I had no idea that all of the exploration of the primal and the personal that I had commenced while hanging out with real Catholics was beginning to change my thinking on Radical Orthodoxy and the politics of the parish.
I should have known, though.
For one, it would have explained why I felt so ideologically confused during most of the Umbrella Movement. It was like I was thinking one thing and doing another. In my thinking and writing, I had been advocating for the kind of ‘good politics’ in the Anglican sense, and I had even written against the Anglican primate in Hong Kong to say that these political commitments, perfected in Anglicanism (so I thought), should lead to a support of the civic education and civil disobedience movement Occupy Central with Love and Peace. But in my actions, I had impulsively taken a side. I sided with the Umbrella Movement protesters in their opposition to the system that they found to have been oppressing them for quite some time through ‘property hegemony,’ the eradication of local economies, precarious employment, ridiculous housing prices, and the imposition of national education to erode a Hong Kong consciousness. As I wrote in a recent piece in INHERITANCE Magazine, this was a big deal for me: I had gotten off the fence.
Of course, in hindsight, I see now that this gap between my thinking and practice had been there well before the Umbrella Movement. I had in fact been blogging through the entire summer prior to the movement about why it would be important to support Occupy Central if and when it happened. The year before, I had also taken a side, albeit under my pseudonym Chinglican at Table, to call the evangelical megachurch pastor Rick Warren out for a blatant act of orientalizing racism on his social media. This had resulted in the writing of an open letter from Asian Americans to the ‘evangelical church’ for a long record of excluding Asian Americans from their ranks; I signed this by name and developed the concept of ‘the private consensus’ from this event.
But what I really did as an impulse during the early days of the Umbrella Movement was to put my name on record as opposing a local Chinese Christian pastor I had interviewed, a guy called Jonathan Chan, for going on record in the Vancouver Sun to say that Chinese Christians like his relatives wouldn’t care about the Umbrella Movement. We also wrote an open letter about this, decrying Chan as somebody who could not represent Christianity because he did not side with the marginalized, the poor, and the oppressed. These actions led to some even within the congregation where I worshipped questioning my motives. After all, these acts stood in blatant contradiction to what I advocated: the good politics of the parish, the production of harmonious communion, the ability to see from the perspective of those whose positions might seem oppressive to see that they are just people who need love too. In fact, the same people who had inquired lightly about Rick Warren and the open letter the year before were now mortified that I had, in their view, attacked a Chinese Christian brother in Christ local to Vancouver. My actions were hitting home, contradicting the way I thought that I had been thinking in my work.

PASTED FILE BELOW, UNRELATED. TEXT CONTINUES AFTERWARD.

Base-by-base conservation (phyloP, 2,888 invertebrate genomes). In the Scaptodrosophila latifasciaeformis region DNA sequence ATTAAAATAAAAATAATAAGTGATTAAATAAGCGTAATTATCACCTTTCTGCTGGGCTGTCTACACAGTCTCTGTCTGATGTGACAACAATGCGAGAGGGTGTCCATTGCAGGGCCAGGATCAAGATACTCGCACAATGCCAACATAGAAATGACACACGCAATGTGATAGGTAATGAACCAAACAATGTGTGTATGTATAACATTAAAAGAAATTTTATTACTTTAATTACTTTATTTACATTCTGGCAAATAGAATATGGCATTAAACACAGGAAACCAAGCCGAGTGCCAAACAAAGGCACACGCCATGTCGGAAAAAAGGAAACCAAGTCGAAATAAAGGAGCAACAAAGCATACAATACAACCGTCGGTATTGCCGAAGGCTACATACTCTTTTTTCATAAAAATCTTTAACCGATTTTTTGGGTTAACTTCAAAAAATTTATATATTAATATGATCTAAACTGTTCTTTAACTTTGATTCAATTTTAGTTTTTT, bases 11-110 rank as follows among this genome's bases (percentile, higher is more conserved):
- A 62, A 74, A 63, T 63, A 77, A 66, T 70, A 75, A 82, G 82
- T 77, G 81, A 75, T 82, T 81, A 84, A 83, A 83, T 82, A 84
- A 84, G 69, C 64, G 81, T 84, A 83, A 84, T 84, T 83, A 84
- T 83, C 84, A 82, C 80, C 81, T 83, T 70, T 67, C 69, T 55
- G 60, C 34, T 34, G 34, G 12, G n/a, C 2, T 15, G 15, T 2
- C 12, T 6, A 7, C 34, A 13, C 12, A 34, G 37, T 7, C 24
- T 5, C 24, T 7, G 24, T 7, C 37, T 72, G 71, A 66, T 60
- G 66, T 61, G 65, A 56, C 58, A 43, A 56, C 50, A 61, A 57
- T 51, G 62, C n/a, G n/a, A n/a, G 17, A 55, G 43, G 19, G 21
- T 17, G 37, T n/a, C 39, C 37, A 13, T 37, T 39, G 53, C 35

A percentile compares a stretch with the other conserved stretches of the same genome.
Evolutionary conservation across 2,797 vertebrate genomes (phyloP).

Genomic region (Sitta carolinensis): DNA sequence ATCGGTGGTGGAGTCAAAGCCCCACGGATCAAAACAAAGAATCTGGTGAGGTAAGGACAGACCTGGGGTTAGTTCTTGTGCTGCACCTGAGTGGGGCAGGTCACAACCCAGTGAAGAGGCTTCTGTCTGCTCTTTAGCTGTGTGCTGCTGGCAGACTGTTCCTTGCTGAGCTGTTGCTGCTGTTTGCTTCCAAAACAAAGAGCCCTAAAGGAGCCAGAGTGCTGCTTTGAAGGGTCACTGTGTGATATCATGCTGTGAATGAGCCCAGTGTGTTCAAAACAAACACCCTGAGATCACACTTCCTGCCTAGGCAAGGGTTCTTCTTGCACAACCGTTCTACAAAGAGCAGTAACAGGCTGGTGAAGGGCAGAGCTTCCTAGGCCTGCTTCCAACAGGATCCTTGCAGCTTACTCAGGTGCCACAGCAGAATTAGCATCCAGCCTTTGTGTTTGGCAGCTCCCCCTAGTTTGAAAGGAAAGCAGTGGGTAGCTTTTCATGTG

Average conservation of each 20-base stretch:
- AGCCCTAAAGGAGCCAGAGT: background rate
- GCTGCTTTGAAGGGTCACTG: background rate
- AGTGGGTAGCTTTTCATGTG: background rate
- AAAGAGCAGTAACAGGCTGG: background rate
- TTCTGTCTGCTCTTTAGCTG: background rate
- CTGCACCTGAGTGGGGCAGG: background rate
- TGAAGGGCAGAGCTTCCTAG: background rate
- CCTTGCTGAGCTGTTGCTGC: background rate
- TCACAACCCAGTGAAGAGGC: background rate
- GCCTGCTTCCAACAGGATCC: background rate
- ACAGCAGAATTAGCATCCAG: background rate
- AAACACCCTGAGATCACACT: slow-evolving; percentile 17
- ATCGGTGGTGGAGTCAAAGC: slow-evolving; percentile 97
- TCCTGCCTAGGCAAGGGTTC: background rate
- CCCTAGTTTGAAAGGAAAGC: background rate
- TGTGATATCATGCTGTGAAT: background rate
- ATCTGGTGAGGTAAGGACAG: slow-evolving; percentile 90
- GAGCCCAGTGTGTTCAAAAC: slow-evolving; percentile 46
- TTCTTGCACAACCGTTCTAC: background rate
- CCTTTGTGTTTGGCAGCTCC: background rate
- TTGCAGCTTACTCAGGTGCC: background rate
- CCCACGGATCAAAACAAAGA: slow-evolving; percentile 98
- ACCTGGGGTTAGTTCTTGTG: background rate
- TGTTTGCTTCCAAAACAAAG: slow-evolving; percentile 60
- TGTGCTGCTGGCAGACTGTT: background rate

As a result, my writing suffered. When my friend Sam Rocha read some of my early thoughts on the Umbrella Movement, he said that it was just a bunch of words that had no theory. I was quite offended because I had made it through Milbank and was plenty theoretically sophisticated. Still, I asked him what he meant by a lack of theory, and he replied that I didn’t have a theory of ideology. I said that of course I know what ideology is, and he said that I didn’t. If I did, I’d be reading Slavoj Žižek, who I knew at the time was considered an academic joke. What’s more, he was Milbank’s debate opponent in The Monstrosity of Christ. I planned to blow Sam off. However, I had my ego to protect, so I asked Sam which books to read. He gave me a list, and I ordered them all used. I would not be defeated by the Giant of Ljubljana.
But of course, what this tension led to what was a kind of paralysis in my writing. On the one hand, I felt the need to defend all the possible sides in a debate for the sake of harmonious communion. On the other hand, I had already taken a side, impulsively and imperfectly taking on a preferential option for the poor. I couldn’t do both. After a while, I could not write. I later described it to the Jesuit who became my spiritual father that it was like when I was writing a sentence, a train of words would come at me like a light from the other end of a tunnel to ram me. It’s about him – and my turn to Eastern Catholicism, and through that, into a full commitment to liberation theology – that I’ll have to write about next.